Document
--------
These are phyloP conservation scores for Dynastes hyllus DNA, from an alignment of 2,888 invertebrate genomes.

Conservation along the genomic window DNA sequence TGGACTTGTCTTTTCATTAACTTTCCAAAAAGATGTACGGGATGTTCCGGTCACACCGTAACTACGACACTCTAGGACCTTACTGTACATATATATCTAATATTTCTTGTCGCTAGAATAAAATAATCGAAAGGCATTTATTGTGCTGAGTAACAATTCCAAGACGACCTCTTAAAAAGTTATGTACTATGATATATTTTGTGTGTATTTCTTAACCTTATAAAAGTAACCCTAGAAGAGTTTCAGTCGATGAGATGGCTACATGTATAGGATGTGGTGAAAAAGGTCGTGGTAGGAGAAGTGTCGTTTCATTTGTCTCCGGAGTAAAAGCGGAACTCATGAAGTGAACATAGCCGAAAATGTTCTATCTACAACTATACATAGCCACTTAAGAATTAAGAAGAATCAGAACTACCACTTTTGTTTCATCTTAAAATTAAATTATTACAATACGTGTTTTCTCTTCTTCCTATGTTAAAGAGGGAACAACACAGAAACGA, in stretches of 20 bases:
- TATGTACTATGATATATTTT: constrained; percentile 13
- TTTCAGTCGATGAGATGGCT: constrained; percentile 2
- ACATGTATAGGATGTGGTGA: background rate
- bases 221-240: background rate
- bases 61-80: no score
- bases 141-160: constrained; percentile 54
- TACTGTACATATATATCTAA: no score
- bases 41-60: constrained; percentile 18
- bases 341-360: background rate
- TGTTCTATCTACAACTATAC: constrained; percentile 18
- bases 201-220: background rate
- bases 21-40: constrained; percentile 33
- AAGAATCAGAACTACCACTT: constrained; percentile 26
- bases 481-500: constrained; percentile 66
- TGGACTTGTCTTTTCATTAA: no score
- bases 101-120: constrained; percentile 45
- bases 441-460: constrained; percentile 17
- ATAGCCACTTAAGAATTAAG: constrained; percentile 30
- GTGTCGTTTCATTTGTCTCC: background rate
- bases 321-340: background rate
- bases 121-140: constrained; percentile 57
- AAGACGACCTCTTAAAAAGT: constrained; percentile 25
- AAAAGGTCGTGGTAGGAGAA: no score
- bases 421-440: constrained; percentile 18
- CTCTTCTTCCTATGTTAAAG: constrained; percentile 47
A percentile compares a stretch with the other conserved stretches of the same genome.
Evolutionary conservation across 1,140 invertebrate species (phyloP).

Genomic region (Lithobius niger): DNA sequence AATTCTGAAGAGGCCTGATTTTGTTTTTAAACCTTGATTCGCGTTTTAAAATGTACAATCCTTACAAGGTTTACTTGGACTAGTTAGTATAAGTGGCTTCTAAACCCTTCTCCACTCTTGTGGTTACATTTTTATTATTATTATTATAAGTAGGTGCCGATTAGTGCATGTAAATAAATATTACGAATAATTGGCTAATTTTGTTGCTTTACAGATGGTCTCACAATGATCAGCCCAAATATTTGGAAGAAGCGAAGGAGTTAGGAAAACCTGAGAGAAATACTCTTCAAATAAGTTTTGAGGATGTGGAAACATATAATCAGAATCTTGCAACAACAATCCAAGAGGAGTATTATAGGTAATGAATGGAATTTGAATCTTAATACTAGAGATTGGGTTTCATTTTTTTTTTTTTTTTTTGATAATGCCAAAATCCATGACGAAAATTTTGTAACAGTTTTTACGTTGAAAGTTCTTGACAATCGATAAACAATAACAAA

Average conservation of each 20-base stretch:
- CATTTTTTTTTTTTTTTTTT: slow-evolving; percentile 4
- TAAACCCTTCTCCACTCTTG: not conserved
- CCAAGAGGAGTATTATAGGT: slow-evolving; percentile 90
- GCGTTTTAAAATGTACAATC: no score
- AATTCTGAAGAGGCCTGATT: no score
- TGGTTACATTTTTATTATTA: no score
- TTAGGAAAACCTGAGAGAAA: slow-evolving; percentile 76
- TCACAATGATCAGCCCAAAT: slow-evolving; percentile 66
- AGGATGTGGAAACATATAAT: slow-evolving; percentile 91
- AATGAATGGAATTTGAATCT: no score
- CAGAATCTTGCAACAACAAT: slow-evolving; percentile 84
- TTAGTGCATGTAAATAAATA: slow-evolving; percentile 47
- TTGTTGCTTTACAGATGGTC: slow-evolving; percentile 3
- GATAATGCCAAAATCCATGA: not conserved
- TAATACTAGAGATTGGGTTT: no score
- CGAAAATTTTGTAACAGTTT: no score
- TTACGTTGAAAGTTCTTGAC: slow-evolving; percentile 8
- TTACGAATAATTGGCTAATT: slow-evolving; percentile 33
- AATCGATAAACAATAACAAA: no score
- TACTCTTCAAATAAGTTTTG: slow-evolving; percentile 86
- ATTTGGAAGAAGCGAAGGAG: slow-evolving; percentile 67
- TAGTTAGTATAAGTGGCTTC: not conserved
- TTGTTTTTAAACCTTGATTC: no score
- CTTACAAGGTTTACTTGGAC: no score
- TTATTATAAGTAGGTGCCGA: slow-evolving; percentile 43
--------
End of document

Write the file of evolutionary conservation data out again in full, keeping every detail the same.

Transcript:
These are phyloP conservation scores for Dynastes hyllus DNA, from an alignment of 2,888 invertebrate genomes.

Conservation along the genomic window DNA sequence TGGACTTGTCTTTTCATTAACTTTCCAAAAAGATGTACGGGATGTTCCGGTCACACCGTAACTACGACACTCTAGGACCTTACTGTACATATATATCTAATATTTCTTGTCGCTAGAATAAAATAATCGAAAGGCATTTATTGTGCTGAGTAACAATTCCAAGACGACCTCTTAAAAAGTTATGTACTATGATATATTTTGTGTGTATTTCTTAACCTTATAAAAGTAACCCTAGAAGAGTTTCAGTCGATGAGATGGCTACATGTATAGGATGTGGTGAAAAAGGTCGTGGTAGGAGAAGTGTCGTTTCATTTGTCTCCGGAGTAAAAGCGGAACTCATGAAGTGAACATAGCCGAAAATGTTCTATCTACAACTATACATAGCCACTTAAGAATTAAGAAGAATCAGAACTACCACTTTTGTTTCATCTTAAAATTAAATTATTACAATACGTGTTTTCTCTTCTTCCTATGTTAAAGAGGGAACAACACAGAAACGA, in stretches of 20 bases:
- TATGTACTATGATATATTTT: constrained; percentile 13
- TTTCAGTCGATGAGATGGCT: constrained; percentile 2
- ACATGTATAGGATGTGGTGA: background rate
- bases 221-240: background rate
- bases 61-80: no score
- bases 141-160: constrained; percentile 54
- TACTGTACATATATATCTAA: no score
- bases 41-60: constrained; percentile 18
- bases 341-360: background rate
- TGTTCTATCTACAACTATAC: constrained; percentile 18
- bases 201-220: background rate
- bases 21-40: constrained; percentile 33
- AAGAATCAGAACTACCACTT: constrained; percentile 26
- bases 481-500: constrained; percentile 66
- TGGACTTGTCTTTTCATTAA: no score
- bases 101-120: constrained; percentile 45
- bases 441-460: constrained; percentile 17
- ATAGCCACTTAAGAATTAAG: constrained; percentile 30
- GTGTCGTTTCATTTGTCTCC: background rate
- bases 321-340: background rate
- bases 121-140: constrained; percentile 57
- AAGACGACCTCTTAAAAAGT: constrained; percentile 25
- AAAAGGTCGTGGTAGGAGAA: no score
- bases 421-440: constrained; percentile 18
- CTCTTCTTCCTATGTTAAAG: constrained; percentile 47
A percentile compares a stretch with the other conserved stretches of the same genome.
Evolutionary conservation across 1,140 invertebrate species (phyloP).

Genomic region (Lithobius niger): DNA sequence AATTCTGAAGAGGCCTGATTTTGTTTTTAAACCTTGATTCGCGTTTTAAAATGTACAATCCTTACAAGGTTTACTTGGACTAGTTAGTATAAGTGGCTTCTAAACCCTTCTCCACTCTTGTGGTTACATTTTTATTATTATTATTATAAGTAGGTGCCGATTAGTGCATGTAAATAAATATTACGAATAATTGGCTAATTTTGTTGCTTTACAGATGGTCTCACAATGATCAGCCCAAATATTTGGAAGAAGCGAAGGAGTTAGGAAAACCTGAGAGAAATACTCTTCAAATAAGTTTTGAGGATGTGGAAACATATAATCAGAATCTTGCAACAACAATCCAAGAGGAGTATTATAGGTAATGAATGGAATTTGAATCTTAATACTAGAGATTGGGTTTCATTTTTTTTTTTTTTTTTTGATAATGCCAAAATCCATGACGAAAATTTTGTAACAGTTTTTACGTTGAAAGTTCTTGACAATCGATAAACAATAACAAA

Average conservation of each 20-base stretch:
- CATTTTTTTTTTTTTTTTTT: slow-evolving; percentile 4
- TAAACCCTTCTCCACTCTTG: not conserved
- CCAAGAGGAGTATTATAGGT: slow-evolving; percentile 90
- GCGTTTTAAAATGTACAATC: no score
- AATTCTGAAGAGGCCTGATT: no score
- TGGTTACATTTTTATTATTA: no score
- TTAGGAAAACCTGAGAGAAA: slow-evolving; percentile 76
- TCACAATGATCAGCCCAAAT: slow-evolving; percentile 66
- AGGATGTGGAAACATATAAT: slow-evolving; percentile 91
- AATGAATGGAATTTGAATCT: no score
- CAGAATCTTGCAACAACAAT: slow-evolving; percentile 84
- TTAGTGCATGTAAATAAATA: slow-evolving; percentile 47
- TTGTTGCTTTACAGATGGTC: slow-evolving; percentile 3
- GATAATGCCAAAATCCATGA: not conserved
- TAATACTAGAGATTGGGTTT: no score
- CGAAAATTTTGTAACAGTTT: no score
- TTACGTTGAAAGTTCTTGAC: slow-evolving; percentile 8
- TTACGAATAATTGGCTAATT: slow-evolving; percentile 33
- AATCGATAAACAATAACAAA: no score
- TACTCTTCAAATAAGTTTTG: slow-evolving; percentile 86
- ATTTGGAAGAAGCGAAGGAG: slow-evolving; percentile 67
- TAGTTAGTATAAGTGGCTTC: not conserved
- TTGTTTTTAAACCTTGATTC: no score
- CTTACAAGGTTTACTTGGAC: no score
- TTATTATAAGTAGGTGCCGA: slow-evolving; percentile 43